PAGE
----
I will encourage the guardians to ensure that the pupil away fro home interacts with the other children. Picnics to children sites will be a good idea to enhance interactions between the pupil and others. The personality, learning, and social styles of the people the pupil interacts with will enhance faster development of the language. The pupil’s study group will further enhance the process of interaction. Through this interaction, the pupil will be in a better position to grasp the language even faster.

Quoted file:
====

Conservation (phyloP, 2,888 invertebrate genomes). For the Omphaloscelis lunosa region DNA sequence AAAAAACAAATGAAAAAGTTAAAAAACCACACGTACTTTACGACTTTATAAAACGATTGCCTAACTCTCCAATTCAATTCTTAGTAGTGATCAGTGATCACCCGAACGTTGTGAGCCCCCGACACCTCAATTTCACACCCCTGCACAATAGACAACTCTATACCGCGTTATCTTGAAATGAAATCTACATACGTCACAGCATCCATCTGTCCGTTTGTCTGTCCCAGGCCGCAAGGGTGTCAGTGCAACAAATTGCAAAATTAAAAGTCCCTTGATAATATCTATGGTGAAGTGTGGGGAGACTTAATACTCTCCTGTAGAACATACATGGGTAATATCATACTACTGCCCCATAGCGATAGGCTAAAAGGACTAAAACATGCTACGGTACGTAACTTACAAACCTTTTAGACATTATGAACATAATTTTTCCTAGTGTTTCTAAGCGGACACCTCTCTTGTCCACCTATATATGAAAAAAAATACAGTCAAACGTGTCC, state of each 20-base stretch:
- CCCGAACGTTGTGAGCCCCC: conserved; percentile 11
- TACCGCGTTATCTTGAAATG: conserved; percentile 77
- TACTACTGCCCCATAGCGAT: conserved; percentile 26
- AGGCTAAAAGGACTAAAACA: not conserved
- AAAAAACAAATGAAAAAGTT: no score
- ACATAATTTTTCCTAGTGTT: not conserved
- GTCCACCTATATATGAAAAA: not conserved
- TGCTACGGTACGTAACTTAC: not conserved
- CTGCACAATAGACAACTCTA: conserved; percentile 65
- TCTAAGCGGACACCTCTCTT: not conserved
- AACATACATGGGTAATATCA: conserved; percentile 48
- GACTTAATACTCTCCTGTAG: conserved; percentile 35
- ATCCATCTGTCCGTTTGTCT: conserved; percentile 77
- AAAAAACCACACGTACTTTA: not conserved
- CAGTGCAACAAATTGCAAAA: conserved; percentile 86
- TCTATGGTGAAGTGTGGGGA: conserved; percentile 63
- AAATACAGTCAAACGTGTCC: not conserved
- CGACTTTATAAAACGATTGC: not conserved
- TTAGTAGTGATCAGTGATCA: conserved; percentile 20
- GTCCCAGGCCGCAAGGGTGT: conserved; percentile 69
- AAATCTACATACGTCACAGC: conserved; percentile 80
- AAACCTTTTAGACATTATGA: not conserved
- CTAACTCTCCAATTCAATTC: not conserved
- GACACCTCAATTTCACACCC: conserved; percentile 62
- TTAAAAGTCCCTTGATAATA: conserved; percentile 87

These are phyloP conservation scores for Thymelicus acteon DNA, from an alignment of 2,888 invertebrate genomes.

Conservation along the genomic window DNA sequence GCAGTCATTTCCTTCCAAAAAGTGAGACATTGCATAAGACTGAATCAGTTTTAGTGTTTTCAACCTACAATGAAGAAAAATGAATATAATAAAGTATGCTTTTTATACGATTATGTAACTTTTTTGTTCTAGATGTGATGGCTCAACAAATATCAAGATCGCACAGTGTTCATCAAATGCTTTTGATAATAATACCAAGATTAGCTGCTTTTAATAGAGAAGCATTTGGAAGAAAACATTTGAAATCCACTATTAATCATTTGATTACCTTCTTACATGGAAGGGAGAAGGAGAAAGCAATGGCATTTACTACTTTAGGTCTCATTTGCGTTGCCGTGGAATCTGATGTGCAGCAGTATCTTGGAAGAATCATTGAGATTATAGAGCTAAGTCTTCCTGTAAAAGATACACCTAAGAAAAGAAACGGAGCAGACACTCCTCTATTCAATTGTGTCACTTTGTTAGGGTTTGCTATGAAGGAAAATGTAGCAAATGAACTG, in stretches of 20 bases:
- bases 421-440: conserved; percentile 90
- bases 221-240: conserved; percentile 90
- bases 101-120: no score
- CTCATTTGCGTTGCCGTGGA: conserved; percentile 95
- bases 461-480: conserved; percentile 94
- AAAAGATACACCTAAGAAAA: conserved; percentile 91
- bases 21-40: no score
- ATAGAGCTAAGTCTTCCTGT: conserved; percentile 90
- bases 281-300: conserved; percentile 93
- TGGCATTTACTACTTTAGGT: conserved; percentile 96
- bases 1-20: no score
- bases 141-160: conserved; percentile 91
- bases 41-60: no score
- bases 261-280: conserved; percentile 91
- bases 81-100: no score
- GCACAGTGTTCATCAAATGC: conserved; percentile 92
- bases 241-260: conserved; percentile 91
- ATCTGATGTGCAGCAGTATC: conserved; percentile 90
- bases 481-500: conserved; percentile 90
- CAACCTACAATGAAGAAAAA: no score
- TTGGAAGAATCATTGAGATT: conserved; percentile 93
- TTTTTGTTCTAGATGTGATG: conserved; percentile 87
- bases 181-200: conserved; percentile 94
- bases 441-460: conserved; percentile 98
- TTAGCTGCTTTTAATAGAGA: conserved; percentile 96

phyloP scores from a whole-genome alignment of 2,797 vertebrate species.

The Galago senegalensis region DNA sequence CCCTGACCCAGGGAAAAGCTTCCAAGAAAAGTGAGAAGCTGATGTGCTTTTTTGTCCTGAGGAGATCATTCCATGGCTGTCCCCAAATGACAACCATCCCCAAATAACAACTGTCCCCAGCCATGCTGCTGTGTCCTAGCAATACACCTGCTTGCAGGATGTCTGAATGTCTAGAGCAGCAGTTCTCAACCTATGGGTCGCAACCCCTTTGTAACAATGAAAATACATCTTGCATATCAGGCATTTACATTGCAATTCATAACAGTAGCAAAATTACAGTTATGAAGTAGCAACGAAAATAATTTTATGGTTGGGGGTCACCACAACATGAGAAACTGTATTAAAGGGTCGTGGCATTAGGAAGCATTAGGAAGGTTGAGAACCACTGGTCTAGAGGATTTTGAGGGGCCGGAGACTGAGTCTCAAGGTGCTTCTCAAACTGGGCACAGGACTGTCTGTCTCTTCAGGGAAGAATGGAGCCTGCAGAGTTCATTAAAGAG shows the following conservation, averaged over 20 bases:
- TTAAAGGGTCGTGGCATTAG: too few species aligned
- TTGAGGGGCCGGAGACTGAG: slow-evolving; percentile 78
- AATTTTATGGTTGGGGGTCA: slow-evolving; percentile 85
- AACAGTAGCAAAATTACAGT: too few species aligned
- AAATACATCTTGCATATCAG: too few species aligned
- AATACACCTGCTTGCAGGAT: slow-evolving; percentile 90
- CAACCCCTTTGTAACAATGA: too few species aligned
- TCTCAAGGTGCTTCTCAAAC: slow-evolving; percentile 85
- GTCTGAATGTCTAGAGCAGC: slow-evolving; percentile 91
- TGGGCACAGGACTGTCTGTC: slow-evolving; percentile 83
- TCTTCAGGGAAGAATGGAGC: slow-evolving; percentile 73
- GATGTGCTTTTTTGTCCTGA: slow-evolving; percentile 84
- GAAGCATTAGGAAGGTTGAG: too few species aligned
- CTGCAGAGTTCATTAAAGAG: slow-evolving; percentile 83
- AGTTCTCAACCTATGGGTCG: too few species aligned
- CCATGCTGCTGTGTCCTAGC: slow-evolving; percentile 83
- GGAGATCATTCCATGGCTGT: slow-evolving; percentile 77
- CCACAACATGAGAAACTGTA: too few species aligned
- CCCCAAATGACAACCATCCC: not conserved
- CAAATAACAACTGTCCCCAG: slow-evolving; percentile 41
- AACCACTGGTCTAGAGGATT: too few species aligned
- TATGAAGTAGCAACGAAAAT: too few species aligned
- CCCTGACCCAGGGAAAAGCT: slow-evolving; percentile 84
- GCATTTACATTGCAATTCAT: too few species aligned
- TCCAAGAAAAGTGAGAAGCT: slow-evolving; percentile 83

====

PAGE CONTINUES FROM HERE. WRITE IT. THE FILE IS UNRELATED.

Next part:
Research has shown that where there is real need to communicate in two languages, a child is likely to be bilingual. This has to provision of opportunities to the pupil to use the learned language. If a second language is learnt and there is neither opportunity nor its need to be used, it is likely to become extinct. It will be very important that the pupil given the opportunity to develop and use the language as well. “Curriculum should be based both on formal and functional analysis and at the same time offer opportunities for experiential participation in real-life communication which by its very nature is non-analytical” (Stern, 2003). Language learning is never a linear process but exponential sped up by certain factors, opportunities for usage being one of them. Stern (2003) adds that “in the second language’ situation where the language is used within the environment in which it is learnt, teachers and learners have immediate and regular access to opportunities of language use”. Indeed, through all these help process the pupil will eventual learn the English language.